While further changes were gradual, mostly due to slow progression of needed video technology, the real uprising started when Laparoscopic removal of the gall bladder was introduced at an American College of Surgeons (ACS) meeting in 1989.1
Since then, Laparoscopic surgery has been increasingly accepted in the general surgery, urology, vascular, and gynecology specialties, and is now recognized as the gold standard for surgery when possible. The benefits of minimally invasive surgery are said to include “less postoperative pain, fewer operative and post-operative major complications, faster recovery, less scarring, less stress on the immune system, smaller incision, and for some procedures reduced operating time and reduced costs.”2
Training for Laparoscopic surgery has become an essential part of postgraduate surgical specialties. “Competence in laparoscopy surgery necessitates acquisition of skills such as navigation and manipulation of endoscopic instruments with abdominal wall acting as the fulcrum, camera handling, depth perception, screen video-hand-eye coordination, and tissue holding with manipulations. Acquiring this set of skills requires a stepwise deliberate practice and is usually associated with a long learning curve which necessitates a structured training.” 3
“The trainee should practice on simulators until they attain a benchmark level of performance before they are allowed to practice surgery on actual patients. Simulations provide an effective means of acquiring the laparoscopy skills in a nonthreatening environment with trainee's freedom to practice skills repeatedly without any issues of patient safety. Moreover, teaching laparoscopy skills is often challenging during the actual operations because of concerns for patient safety, varying complexity of cases, and extra time consumption in anesthetized patients.”3
Just as Laparoscopic surgery has evolved, the knowledge around how to train is now progressing. A recent study outlines four core components for an effective skill simulation training session:
- Exposure: Briefing about the assignment ahead
- Sequence: Gradual increase in complexity of tasks
- Feedback: throughout and/or following the simulation session
- Repetition: Deliberate practice to reinforce and improve education, competences, and performance. 3
Developing training specific to minimally invasive surgery in Obstetrics and Gynecology is also evolving. A Delphi Study conducted in 2020 identified the following specific OB/GYN skills as priority technical procedures to be integrated into a simulation curriculum for OB/GYN residents in training:4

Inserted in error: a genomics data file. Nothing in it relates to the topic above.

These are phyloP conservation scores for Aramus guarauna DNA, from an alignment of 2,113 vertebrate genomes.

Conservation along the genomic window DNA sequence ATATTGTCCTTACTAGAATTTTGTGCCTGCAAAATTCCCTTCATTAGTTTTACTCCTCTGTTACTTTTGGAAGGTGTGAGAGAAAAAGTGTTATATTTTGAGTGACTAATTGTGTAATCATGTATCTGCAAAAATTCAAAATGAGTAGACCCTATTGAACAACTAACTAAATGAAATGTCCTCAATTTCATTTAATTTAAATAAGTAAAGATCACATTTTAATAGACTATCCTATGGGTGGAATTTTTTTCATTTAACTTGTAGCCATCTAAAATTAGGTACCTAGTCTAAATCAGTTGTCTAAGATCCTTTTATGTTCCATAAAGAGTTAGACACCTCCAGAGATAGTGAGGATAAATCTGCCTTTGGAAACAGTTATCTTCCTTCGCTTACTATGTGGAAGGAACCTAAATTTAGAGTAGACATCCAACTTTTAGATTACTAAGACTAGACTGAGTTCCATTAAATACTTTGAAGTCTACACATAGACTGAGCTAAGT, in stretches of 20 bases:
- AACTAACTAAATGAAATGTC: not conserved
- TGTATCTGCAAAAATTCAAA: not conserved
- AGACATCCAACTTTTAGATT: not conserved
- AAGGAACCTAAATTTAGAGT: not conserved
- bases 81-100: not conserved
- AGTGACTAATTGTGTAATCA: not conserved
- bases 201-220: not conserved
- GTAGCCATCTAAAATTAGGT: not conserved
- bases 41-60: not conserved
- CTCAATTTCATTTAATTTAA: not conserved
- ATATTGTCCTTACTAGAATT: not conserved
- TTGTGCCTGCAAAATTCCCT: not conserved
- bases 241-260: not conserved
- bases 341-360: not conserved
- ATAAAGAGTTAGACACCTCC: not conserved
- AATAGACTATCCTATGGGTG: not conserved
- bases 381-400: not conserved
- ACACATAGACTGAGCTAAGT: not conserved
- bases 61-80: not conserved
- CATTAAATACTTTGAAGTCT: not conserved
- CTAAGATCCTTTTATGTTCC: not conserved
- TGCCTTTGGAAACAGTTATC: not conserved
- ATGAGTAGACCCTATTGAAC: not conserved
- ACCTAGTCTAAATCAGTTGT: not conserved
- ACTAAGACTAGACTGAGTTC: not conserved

- Basic laparoscopy
- Laparoscopy with salpingostomy
- Laparoscopy with salpingectomy
The Limbs & Things Surgical Female Pelvic Trainer (SFPT) is a comprehensive simulator that allows for training in the following fundamental skills as well as progressive increasingly difficult procedures needed for complete competency as an OB/GYN surgeon:
- Dissection down to and location of ureters
- Insertion and use of uterine manipulator
- Working with various gynecology instruments
- Identification of anatomical landmarks
- Salpingectomy: Removal of one or both fallopian tubes.
- Salpingostomy: Fallopian tubes are opened to remove contents, but the tube is not removed.
- Myomectomy: Removal of uterine fibroid non-cancerous tumors.
- Cystectomy: Removal of bladder
- Hysterectomy: Removal of uterus which may or may not include fallopian tubes and ovaries.
- Oophorectomy: Removal of one or both of the ovaries.
The SFPT, developed in collaboration with ACOG physicians, is also used in the ACOG Advanced Surgical Simulation and Endoscopic Surgical Simulation (ASSESS) course, which focuses on Laparoscopic hysterectomy, vaginal hysterectomy, and Midurethral [retropubic and transobturator] slings.
The need to be able to objectively assess performance to ascertain a surgeon’s competency has been increasingly cited in the literature. This objective assessment can be used to both test novice skills and to show maintenance of skills throughout a surgeon’s career. DeStephano et. al (2018), validated the use of the SFPT for global assessments of performance.5 Further work cited in 2020 showed that using simulation for skills training in OB/GYN Laparoscopic surgery “improved trainee performance measures in the operating room, decreases in the rates of avoidable complications, as well as improvements in feedback quality within the faculty-resident training dialogue”.6 Furthermore, the study showed that using a valid model, simulation can be combined with the Vaginal Surgical Skills Index to verify competence of both novice learners and practicing physicians.6
If you are interested in a demonstration of the Limbs & Things Surgical Female Pelvic Trainer, please contact us and our team will be more than happy to help.
6 Chen CCG, Lockrow EG, DeStephano CC, et al. Establishing Validity for a Vaginal Hysterectomy Simulation Model for Surgical Skills Assessment. Obstet Gynecol. 2020;136(5):942-949. doi:10.1097/AOG.0000000000004085